The Steamboat Today article about Colorado's record number of skiers gave statistical evidence to a theory I have had for the past few years.
Andy Wirth, the Steamboat Ski and Resort Corp.'s vice president of marketing, and the resort continually overlook the Front Range skiers as a segment that can boost revenues and skier days. The article stated that Front Range skiers accounted for a 6.8 percent increase in skier visits while destination resorts saw only 0.09 percent. Too bad the marketing department has decided to cancel the Steamboat Card, a tool used to lure Front Range skiers in for the weekend. This segment is low hanging fruit on the marketing tree. They have easy access to Steamboat and would make the 1 1/2 hour extra drive if we gave them some incentive to do so. Once here, they would realize how good we have it: great snow, no lines, great people and a wonderful town.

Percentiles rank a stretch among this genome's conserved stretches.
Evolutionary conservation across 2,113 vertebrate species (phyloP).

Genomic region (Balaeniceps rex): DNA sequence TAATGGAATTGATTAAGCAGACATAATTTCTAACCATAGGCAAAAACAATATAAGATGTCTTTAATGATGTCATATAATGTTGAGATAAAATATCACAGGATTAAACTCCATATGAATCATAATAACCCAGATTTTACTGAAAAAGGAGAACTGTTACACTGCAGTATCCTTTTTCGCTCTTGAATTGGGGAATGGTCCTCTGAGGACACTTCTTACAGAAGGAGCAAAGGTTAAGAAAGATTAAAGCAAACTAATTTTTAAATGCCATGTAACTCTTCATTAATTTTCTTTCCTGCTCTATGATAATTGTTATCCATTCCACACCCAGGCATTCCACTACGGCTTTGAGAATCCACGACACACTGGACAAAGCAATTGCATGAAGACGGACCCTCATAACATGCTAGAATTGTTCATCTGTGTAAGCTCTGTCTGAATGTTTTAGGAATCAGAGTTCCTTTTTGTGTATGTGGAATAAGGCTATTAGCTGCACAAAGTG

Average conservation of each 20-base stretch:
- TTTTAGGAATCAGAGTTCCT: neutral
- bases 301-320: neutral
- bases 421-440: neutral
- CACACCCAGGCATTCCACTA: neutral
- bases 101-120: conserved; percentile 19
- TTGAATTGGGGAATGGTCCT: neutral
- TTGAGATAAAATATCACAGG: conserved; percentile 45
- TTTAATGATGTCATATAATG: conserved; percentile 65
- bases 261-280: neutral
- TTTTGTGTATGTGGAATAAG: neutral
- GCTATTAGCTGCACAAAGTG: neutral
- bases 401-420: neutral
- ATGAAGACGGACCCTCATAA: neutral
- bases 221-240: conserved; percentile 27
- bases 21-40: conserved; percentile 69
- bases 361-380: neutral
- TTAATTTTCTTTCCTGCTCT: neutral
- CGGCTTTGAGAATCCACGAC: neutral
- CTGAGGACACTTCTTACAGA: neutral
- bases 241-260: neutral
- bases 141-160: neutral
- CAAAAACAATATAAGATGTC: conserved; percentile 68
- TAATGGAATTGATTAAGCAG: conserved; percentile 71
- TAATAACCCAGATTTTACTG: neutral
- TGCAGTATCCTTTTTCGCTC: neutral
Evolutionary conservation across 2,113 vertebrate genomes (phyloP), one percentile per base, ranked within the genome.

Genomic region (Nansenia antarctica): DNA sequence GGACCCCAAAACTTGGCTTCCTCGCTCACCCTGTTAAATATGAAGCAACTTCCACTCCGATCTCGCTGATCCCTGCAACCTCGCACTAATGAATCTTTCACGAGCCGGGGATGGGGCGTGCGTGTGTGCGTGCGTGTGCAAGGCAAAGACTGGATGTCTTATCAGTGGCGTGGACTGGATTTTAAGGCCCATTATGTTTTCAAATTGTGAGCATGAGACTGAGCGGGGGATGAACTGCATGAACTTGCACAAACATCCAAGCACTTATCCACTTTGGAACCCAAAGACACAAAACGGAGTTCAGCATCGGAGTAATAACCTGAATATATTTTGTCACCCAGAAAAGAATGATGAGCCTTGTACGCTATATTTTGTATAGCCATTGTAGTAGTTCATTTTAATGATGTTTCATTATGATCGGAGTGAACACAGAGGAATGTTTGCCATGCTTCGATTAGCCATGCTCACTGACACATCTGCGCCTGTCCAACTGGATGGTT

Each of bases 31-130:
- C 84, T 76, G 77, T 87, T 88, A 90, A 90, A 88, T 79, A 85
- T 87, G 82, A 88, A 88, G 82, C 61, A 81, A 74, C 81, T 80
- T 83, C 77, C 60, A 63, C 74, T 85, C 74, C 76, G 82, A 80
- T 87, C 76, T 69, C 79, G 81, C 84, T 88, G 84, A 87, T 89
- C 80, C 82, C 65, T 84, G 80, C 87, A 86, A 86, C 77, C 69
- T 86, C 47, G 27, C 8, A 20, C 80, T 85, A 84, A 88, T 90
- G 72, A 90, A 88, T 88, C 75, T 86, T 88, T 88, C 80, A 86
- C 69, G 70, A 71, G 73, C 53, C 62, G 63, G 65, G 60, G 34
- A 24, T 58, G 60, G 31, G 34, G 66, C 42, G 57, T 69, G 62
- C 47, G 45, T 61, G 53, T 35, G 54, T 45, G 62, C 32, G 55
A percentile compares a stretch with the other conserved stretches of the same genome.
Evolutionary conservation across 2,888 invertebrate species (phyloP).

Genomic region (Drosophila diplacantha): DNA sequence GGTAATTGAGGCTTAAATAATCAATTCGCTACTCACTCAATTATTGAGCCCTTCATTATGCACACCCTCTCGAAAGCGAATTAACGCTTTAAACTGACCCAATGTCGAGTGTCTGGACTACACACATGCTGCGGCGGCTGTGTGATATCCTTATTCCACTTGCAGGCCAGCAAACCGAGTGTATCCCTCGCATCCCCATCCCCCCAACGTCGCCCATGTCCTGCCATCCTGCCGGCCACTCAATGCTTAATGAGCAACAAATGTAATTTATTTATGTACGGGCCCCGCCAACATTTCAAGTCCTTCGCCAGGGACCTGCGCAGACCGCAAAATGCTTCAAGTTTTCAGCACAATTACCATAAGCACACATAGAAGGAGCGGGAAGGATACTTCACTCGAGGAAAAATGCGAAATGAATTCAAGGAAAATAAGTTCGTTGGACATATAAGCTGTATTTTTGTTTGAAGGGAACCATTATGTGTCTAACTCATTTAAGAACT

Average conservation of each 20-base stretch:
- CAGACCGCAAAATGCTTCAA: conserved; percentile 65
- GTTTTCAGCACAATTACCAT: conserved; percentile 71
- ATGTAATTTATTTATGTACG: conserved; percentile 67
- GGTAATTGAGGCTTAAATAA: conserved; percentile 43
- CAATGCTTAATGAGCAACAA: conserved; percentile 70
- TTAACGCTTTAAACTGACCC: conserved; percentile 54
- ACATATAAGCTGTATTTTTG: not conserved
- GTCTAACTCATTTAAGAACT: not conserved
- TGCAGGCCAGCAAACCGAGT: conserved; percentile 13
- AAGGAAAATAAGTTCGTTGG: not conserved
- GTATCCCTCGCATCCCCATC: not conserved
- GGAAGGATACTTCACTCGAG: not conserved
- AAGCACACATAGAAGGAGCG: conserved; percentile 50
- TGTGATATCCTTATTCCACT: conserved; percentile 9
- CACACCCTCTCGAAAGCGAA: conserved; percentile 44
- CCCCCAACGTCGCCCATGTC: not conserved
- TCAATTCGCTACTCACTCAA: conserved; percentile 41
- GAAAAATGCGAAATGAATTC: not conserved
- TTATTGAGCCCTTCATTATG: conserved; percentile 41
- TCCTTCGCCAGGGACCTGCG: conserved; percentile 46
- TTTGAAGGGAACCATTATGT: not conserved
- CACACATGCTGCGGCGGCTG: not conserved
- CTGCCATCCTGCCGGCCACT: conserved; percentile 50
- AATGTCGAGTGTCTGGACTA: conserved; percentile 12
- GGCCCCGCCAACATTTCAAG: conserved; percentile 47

And once here, they would spend money on lodging and in the local restaurants because not many people will come up for the day.
In my opinion, the Steamboat card was not enough. We should try to compete with Vail resorts, Copper Mountain and Winter Park. All offer some kind of low seasonal deal for Front Range skiers. Vail's card for $350 is a great lure for Denver's skiers. The best deal Steamboat offers is a super value card for 10 days at $400.
I don't see many Denver skiers paying that price when they can go to Vail's resorts for cheaper. Wirth will respond that that is not our target market, but it should be.
Having said that, I don't own any American Skiing Co. stock or a local company. So let the marketing department keep their heads where they are so we locals don't have the Summit County lines. But, don't keep raising the season pass rates for the locals when you could be getting additional revenue (and much more for sure) from a market segment a few hundred miles away.